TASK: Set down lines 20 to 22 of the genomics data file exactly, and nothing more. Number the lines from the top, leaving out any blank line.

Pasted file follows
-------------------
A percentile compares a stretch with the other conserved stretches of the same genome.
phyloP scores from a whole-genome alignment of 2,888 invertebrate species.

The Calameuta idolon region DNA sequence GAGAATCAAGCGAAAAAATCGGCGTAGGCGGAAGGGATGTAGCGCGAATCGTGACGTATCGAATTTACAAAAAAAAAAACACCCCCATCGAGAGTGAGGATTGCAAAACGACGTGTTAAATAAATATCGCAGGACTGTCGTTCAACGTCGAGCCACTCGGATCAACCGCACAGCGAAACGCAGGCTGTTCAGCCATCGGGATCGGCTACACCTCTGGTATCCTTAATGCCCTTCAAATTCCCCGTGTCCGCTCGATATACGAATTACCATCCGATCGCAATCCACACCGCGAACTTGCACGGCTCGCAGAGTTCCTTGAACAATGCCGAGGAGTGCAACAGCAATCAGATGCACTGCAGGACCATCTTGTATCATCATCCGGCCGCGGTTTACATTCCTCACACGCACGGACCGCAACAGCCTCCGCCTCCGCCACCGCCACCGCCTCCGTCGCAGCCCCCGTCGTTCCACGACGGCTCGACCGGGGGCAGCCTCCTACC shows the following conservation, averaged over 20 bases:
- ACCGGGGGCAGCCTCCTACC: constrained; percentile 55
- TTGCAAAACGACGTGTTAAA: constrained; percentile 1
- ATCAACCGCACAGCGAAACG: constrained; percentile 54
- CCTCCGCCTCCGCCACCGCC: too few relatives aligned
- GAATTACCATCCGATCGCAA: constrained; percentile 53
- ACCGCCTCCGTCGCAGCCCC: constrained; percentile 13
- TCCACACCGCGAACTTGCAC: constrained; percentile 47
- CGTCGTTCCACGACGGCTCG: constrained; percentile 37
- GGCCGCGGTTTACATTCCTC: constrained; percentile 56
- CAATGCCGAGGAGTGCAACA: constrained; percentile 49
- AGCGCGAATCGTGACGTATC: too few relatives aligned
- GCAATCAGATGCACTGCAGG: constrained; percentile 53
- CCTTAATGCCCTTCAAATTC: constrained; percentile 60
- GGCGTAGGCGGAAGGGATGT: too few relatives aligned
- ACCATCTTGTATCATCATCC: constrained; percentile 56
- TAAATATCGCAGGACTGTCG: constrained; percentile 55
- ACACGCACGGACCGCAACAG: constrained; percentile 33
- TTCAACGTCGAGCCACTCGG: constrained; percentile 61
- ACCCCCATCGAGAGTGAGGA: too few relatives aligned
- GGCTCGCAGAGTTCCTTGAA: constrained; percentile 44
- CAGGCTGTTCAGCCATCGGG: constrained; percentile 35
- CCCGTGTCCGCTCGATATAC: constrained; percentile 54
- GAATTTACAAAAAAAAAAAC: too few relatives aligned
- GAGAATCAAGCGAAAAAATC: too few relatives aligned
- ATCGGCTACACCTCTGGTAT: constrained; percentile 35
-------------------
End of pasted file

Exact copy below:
- ACACGCACGGACCGCAACAG: constrained; percentile 33
- TTCAACGTCGAGCCACTCGG: constrained; percentile 61
- ACCCCCATCGAGAGTGAGGA: too few relatives aligned